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To Maximize The Joy Of Eating Candy, Apply Physics

These German <em>Liebesperlen</em>, or "love pearls," helped researchers unravel the mysteries of how candies dissolve. Why the baby bottle packaging? Beats us.
Matthias Rietschel
These German Liebesperlen, or "love pearls," helped researchers unravel the mysteries of how candies dissolve. Why the baby bottle packaging? Beats us.

When it comes to candy, most people fit into two camps — either you savor your candy, or you devour it right away.

If you're a "savorist," you'll be happy to learn that certain spherical candies can take up to a half-hour to dissolve if you don't bite into them, at least according to some research recently submitted to the journal Physics Education.

The study, "Sticky physics of joy: On the dissolution of spherical candies," by a family of University of Graz researchers in Austria, is hardly the usual science journal fare. It caught our eye because it promises that "serious questions on the optimal strategy of enjoying a candy will be addressed, like whether it is wise to split the candy by breaking it with the teeth or not."

We know from years of Halloween-related experience that with most candies, sadly, once you pop one in your mouth, it starts dissolving. Or, as the paper puts it, "The time of joy due to tastiness is quite finite." But we never really knew how it worked.

To see how the candies dissolve, the researchers plopped some spherical candies in a bowl of slightly agitated tap water, which has a similar pH to saliva, and observed the effects from a camera mounted above the bowl.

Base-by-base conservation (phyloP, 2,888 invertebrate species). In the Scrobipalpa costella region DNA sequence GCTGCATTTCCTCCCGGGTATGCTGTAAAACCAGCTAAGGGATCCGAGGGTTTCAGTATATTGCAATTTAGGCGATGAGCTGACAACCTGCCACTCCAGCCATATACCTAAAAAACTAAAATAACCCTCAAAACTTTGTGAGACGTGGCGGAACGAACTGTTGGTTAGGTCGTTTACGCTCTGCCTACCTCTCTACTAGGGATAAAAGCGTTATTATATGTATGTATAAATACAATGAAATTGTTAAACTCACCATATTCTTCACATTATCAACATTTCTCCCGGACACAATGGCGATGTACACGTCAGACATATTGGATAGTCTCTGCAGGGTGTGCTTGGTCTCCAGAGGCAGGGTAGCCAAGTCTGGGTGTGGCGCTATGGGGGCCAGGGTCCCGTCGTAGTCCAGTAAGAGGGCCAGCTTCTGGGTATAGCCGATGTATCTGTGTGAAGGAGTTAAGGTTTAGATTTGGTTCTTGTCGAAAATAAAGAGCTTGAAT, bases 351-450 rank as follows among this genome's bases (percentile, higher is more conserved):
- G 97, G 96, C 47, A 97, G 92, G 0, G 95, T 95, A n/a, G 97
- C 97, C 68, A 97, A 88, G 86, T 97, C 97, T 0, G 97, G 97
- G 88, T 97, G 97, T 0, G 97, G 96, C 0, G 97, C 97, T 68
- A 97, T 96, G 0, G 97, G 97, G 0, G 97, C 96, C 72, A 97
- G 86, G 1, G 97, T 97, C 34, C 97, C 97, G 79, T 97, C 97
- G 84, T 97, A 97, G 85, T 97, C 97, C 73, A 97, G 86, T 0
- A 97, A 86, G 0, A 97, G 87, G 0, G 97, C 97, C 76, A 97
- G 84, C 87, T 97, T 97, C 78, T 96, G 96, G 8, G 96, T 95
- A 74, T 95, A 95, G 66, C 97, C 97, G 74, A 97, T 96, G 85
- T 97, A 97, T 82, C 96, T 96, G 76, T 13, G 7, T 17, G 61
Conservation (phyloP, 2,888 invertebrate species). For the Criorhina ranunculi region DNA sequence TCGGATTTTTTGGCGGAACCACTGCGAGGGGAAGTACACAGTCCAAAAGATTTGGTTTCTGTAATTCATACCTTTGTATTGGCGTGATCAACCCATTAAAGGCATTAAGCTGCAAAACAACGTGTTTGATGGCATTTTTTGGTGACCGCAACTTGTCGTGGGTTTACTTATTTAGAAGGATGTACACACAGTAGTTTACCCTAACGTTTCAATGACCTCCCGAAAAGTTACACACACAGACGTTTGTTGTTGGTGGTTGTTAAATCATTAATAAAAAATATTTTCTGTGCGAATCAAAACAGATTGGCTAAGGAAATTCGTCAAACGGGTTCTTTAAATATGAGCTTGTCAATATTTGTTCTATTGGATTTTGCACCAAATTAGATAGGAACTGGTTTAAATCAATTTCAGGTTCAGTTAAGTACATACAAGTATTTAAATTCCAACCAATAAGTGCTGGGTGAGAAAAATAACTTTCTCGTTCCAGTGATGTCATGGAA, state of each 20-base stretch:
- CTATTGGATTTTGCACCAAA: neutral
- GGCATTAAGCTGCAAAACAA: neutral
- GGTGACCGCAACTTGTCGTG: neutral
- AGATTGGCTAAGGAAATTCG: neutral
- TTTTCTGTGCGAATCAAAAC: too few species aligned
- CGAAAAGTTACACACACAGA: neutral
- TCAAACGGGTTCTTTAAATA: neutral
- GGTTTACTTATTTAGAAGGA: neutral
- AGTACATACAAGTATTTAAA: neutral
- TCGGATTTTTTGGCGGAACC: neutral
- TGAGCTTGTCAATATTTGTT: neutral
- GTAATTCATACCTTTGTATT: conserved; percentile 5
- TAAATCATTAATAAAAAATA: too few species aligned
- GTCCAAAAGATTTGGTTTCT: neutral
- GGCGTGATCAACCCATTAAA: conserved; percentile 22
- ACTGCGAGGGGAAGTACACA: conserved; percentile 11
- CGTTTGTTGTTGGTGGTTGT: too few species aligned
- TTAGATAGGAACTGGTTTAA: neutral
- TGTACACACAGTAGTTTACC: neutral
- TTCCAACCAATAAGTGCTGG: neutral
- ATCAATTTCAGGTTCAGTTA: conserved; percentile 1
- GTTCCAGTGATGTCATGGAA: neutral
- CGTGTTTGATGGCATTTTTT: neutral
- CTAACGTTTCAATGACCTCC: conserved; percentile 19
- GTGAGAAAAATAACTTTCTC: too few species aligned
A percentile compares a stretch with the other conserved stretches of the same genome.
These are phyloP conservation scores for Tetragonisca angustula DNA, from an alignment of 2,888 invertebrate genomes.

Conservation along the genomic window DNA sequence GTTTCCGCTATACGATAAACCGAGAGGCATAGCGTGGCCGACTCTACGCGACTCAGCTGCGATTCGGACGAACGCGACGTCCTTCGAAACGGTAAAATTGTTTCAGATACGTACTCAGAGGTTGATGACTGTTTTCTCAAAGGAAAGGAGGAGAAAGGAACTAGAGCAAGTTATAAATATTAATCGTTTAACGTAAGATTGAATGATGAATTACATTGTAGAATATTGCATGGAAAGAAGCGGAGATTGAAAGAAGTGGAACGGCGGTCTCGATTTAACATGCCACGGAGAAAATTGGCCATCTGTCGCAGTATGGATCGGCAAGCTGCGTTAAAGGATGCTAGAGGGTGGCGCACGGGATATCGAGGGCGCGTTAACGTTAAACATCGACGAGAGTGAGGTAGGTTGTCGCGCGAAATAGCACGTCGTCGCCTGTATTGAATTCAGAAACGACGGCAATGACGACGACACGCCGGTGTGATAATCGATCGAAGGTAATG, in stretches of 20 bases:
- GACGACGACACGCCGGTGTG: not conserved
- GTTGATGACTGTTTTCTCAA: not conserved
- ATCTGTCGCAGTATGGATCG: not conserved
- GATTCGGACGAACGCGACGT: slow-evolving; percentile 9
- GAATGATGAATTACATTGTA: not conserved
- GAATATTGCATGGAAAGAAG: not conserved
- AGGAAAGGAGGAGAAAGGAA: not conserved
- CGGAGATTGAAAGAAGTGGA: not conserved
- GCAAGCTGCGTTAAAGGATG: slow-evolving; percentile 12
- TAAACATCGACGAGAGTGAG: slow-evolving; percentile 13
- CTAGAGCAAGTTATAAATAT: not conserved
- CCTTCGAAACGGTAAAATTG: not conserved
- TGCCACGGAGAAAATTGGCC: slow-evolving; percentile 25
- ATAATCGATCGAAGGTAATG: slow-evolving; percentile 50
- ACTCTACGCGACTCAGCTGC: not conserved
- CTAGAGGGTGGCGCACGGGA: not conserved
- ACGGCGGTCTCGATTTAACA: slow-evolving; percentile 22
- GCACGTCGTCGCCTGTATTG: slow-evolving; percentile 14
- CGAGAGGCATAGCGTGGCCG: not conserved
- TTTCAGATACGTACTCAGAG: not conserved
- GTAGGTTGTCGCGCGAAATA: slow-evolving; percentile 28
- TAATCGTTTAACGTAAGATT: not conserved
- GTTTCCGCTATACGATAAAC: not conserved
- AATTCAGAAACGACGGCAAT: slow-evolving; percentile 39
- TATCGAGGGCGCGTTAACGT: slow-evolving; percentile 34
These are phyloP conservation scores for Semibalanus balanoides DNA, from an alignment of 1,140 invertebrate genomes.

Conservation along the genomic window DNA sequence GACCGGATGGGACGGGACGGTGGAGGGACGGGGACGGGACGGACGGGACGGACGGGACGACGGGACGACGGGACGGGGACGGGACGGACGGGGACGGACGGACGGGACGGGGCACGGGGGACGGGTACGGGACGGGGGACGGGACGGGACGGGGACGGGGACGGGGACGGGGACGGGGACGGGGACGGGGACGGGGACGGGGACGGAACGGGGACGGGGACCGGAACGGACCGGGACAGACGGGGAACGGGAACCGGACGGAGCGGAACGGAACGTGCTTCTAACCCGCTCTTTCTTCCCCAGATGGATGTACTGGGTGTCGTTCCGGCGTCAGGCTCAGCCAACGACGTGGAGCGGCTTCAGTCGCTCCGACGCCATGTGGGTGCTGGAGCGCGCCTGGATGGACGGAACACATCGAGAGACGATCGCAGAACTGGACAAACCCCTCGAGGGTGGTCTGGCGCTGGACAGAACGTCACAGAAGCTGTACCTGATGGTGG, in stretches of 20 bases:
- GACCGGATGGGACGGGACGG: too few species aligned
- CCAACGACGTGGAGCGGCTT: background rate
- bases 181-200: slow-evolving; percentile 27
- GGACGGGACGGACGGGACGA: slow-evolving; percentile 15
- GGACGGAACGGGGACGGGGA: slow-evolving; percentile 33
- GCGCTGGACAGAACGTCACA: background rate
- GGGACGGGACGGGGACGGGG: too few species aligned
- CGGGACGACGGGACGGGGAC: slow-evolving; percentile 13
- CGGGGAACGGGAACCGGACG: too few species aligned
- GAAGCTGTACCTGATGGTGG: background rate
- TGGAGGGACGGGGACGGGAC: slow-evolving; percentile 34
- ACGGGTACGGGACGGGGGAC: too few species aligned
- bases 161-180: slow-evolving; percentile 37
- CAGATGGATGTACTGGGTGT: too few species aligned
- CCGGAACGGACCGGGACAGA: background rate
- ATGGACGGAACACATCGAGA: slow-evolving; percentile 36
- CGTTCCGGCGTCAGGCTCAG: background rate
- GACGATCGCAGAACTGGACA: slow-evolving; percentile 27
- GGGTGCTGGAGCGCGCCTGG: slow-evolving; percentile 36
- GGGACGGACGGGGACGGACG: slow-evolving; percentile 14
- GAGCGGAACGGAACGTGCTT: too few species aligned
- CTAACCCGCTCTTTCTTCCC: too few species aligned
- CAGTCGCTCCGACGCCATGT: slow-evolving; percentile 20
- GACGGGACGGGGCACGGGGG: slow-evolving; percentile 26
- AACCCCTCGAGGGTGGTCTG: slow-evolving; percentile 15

They discovered that the whole candy dissolved at a steady pace over about 25 minutes (check out the charts.)

Now, these were tiny spherical candies — German candies called Liebesperlen, whose name translates as sugar pearls or literally, "love pearls," says researcher Andres Windisch, a PhD student who normally works on continuum methods in quantum field theory. But you might be able to recreate the results with Gobstoppers or Fireballs or whatever sweet, homogeneous spheres you've got on hand. (Note: This won't work with M&Ms — they're not spheres, nor are they homogenous!)

The way the candy dissolved was a surprise to the researchers. "We expected the thing to vanish exponentially," says Windisch. But what they found was that it actually decreased linearly. "The linear decrease seems to be the general behavior for surface-driven phenomena like the mass-decrease through the surface of the candy in this case," he tells The Salt in an email.

In other words, the radius of the candy got smaller at a constant rate, explains the American Physical Society's Buzz Blog.

The idea for the study was born out of a conversation at home. Retired medical physics professor Herbert Windisch had a cold and was using candies to ease his throat pain, according to his son, Andreas. They began wondering how a candy vanishes over time.

"It was more like a Sunday afternoon project," says Andreas Windisch. "When we got the results, we decided to put it into a paper and send a draft to a educational journal to use it as a nice example for school classes," he says.

Of course, you can eat your candy any way you want — even if you like to chew it — but it lasts longer if you don't break it up, the researchers note:

"Even though we now know how candies dissolve over time, we stress that the best thing to do when eating a candy is to forget about these considerations, since they draw your attention away from what candies are made for: enjoyment."

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April Fulton is a former editor with NPR's Science Desk and a contributor to The Salt, NPR's Food Blog.
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